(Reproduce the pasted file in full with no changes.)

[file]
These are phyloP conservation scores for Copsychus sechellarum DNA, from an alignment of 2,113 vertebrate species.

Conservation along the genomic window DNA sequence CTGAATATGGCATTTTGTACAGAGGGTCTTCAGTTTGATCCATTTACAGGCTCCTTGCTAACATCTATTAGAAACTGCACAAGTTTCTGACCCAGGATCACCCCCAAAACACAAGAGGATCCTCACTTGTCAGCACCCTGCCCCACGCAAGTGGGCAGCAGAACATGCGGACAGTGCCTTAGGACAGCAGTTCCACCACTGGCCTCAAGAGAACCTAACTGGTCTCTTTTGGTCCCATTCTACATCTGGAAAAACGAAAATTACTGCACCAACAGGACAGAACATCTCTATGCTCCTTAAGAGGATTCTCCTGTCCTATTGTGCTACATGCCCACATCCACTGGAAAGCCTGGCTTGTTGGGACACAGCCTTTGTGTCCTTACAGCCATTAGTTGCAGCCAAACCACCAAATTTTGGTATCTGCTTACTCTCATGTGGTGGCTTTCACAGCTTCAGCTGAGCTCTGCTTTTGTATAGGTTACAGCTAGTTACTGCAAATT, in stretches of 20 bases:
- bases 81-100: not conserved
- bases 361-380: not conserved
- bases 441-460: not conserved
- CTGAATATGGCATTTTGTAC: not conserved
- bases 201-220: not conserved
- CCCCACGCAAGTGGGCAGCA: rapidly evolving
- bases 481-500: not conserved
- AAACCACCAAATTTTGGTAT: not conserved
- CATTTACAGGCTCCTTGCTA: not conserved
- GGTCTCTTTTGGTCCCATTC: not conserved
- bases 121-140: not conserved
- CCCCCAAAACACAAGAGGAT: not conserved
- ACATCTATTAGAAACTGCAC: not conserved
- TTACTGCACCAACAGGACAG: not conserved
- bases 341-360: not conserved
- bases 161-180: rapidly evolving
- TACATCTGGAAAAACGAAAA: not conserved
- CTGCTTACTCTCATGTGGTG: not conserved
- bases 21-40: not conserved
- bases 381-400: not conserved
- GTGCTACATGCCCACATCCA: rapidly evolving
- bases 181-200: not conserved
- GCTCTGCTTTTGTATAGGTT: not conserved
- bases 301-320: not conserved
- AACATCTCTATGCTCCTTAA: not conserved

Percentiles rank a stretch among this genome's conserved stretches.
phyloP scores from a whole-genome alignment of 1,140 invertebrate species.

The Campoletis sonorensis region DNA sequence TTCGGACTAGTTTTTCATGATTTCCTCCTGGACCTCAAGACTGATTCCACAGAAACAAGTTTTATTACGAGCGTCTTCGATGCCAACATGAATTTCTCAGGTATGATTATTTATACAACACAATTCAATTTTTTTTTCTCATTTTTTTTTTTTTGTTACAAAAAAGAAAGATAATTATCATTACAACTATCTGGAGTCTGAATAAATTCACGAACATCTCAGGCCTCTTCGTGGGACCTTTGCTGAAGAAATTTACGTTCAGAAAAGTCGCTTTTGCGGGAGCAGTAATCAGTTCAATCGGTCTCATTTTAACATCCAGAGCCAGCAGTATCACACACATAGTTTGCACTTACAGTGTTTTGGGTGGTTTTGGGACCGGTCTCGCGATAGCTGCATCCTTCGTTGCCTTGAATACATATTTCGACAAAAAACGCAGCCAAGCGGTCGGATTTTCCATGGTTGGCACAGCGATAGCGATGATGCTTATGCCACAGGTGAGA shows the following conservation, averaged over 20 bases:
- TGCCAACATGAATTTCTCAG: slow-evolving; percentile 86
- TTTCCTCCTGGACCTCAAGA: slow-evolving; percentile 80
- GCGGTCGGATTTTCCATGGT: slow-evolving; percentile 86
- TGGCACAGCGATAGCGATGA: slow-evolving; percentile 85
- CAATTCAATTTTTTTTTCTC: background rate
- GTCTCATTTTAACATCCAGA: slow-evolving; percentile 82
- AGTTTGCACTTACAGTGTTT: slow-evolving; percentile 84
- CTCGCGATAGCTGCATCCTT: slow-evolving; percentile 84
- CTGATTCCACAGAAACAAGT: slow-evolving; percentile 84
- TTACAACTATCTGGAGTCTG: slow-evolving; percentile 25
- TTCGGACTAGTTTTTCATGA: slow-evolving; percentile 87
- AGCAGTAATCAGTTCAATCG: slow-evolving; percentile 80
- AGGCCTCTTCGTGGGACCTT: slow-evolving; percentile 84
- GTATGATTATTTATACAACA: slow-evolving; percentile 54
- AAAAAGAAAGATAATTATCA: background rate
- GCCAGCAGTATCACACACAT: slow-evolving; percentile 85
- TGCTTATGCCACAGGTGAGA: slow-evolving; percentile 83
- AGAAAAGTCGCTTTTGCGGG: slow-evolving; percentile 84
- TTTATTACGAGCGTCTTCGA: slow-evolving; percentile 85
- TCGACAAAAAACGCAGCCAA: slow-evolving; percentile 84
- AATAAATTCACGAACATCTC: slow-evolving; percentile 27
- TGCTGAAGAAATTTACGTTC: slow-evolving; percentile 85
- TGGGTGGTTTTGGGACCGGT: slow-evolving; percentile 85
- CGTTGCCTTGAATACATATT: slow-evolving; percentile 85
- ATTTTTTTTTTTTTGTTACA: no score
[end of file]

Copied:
These are phyloP conservation scores for Copsychus sechellarum DNA, from an alignment of 2,113 vertebrate species.

Conservation along the genomic window DNA sequence CTGAATATGGCATTTTGTACAGAGGGTCTTCAGTTTGATCCATTTACAGGCTCCTTGCTAACATCTATTAGAAACTGCACAAGTTTCTGACCCAGGATCACCCCCAAAACACAAGAGGATCCTCACTTGTCAGCACCCTGCCCCACGCAAGTGGGCAGCAGAACATGCGGACAGTGCCTTAGGACAGCAGTTCCACCACTGGCCTCAAGAGAACCTAACTGGTCTCTTTTGGTCCCATTCTACATCTGGAAAAACGAAAATTACTGCACCAACAGGACAGAACATCTCTATGCTCCTTAAGAGGATTCTCCTGTCCTATTGTGCTACATGCCCACATCCACTGGAAAGCCTGGCTTGTTGGGACACAGCCTTTGTGTCCTTACAGCCATTAGTTGCAGCCAAACCACCAAATTTTGGTATCTGCTTACTCTCATGTGGTGGCTTTCACAGCTTCAGCTGAGCTCTGCTTTTGTATAGGTTACAGCTAGTTACTGCAAATT, in stretches of 20 bases:
- bases 81-100: not conserved
- bases 361-380: not conserved
- bases 441-460: not conserved
- CTGAATATGGCATTTTGTAC: not conserved
- bases 201-220: not conserved
- CCCCACGCAAGTGGGCAGCA: rapidly evolving
- bases 481-500: not conserved
- AAACCACCAAATTTTGGTAT: not conserved
- CATTTACAGGCTCCTTGCTA: not conserved
- GGTCTCTTTTGGTCCCATTC: not conserved
- bases 121-140: not conserved
- CCCCCAAAACACAAGAGGAT: not conserved
- ACATCTATTAGAAACTGCAC: not conserved
- TTACTGCACCAACAGGACAG: not conserved
- bases 341-360: not conserved
- bases 161-180: rapidly evolving
- TACATCTGGAAAAACGAAAA: not conserved
- CTGCTTACTCTCATGTGGTG: not conserved
- bases 21-40: not conserved
- bases 381-400: not conserved
- GTGCTACATGCCCACATCCA: rapidly evolving
- bases 181-200: not conserved
- GCTCTGCTTTTGTATAGGTT: not conserved
- bases 301-320: not conserved
- AACATCTCTATGCTCCTTAA: not conserved

Percentiles rank a stretch among this genome's conserved stretches.
phyloP scores from a whole-genome alignment of 1,140 invertebrate species.

The Campoletis sonorensis region DNA sequence TTCGGACTAGTTTTTCATGATTTCCTCCTGGACCTCAAGACTGATTCCACAGAAACAAGTTTTATTACGAGCGTCTTCGATGCCAACATGAATTTCTCAGGTATGATTATTTATACAACACAATTCAATTTTTTTTTCTCATTTTTTTTTTTTTGTTACAAAAAAGAAAGATAATTATCATTACAACTATCTGGAGTCTGAATAAATTCACGAACATCTCAGGCCTCTTCGTGGGACCTTTGCTGAAGAAATTTACGTTCAGAAAAGTCGCTTTTGCGGGAGCAGTAATCAGTTCAATCGGTCTCATTTTAACATCCAGAGCCAGCAGTATCACACACATAGTTTGCACTTACAGTGTTTTGGGTGGTTTTGGGACCGGTCTCGCGATAGCTGCATCCTTCGTTGCCTTGAATACATATTTCGACAAAAAACGCAGCCAAGCGGTCGGATTTTCCATGGTTGGCACAGCGATAGCGATGATGCTTATGCCACAGGTGAGA shows the following conservation, averaged over 20 bases:
- TGCCAACATGAATTTCTCAG: slow-evolving; percentile 86
- TTTCCTCCTGGACCTCAAGA: slow-evolving; percentile 80
- GCGGTCGGATTTTCCATGGT: slow-evolving; percentile 86
- TGGCACAGCGATAGCGATGA: slow-evolving; percentile 85
- CAATTCAATTTTTTTTTCTC: background rate
- GTCTCATTTTAACATCCAGA: slow-evolving; percentile 82
- AGTTTGCACTTACAGTGTTT: slow-evolving; percentile 84
- CTCGCGATAGCTGCATCCTT: slow-evolving; percentile 84
- CTGATTCCACAGAAACAAGT: slow-evolving; percentile 84
- TTACAACTATCTGGAGTCTG: slow-evolving; percentile 25
- TTCGGACTAGTTTTTCATGA: slow-evolving; percentile 87
- AGCAGTAATCAGTTCAATCG: slow-evolving; percentile 80
- AGGCCTCTTCGTGGGACCTT: slow-evolving; percentile 84
- GTATGATTATTTATACAACA: slow-evolving; percentile 54
- AAAAAGAAAGATAATTATCA: background rate
- GCCAGCAGTATCACACACAT: slow-evolving; percentile 85
- TGCTTATGCCACAGGTGAGA: slow-evolving; percentile 83
- AGAAAAGTCGCTTTTGCGGG: slow-evolving; percentile 84
- TTTATTACGAGCGTCTTCGA: slow-evolving; percentile 85
- TCGACAAAAAACGCAGCCAA: slow-evolving; percentile 84
- AATAAATTCACGAACATCTC: slow-evolving; percentile 27
- TGCTGAAGAAATTTACGTTC: slow-evolving; percentile 85
- TGGGTGGTTTTGGGACCGGT: slow-evolving; percentile 85
- CGTTGCCTTGAATACATATT: slow-evolving; percentile 85
- ATTTTTTTTTTTTTGTTACA: no score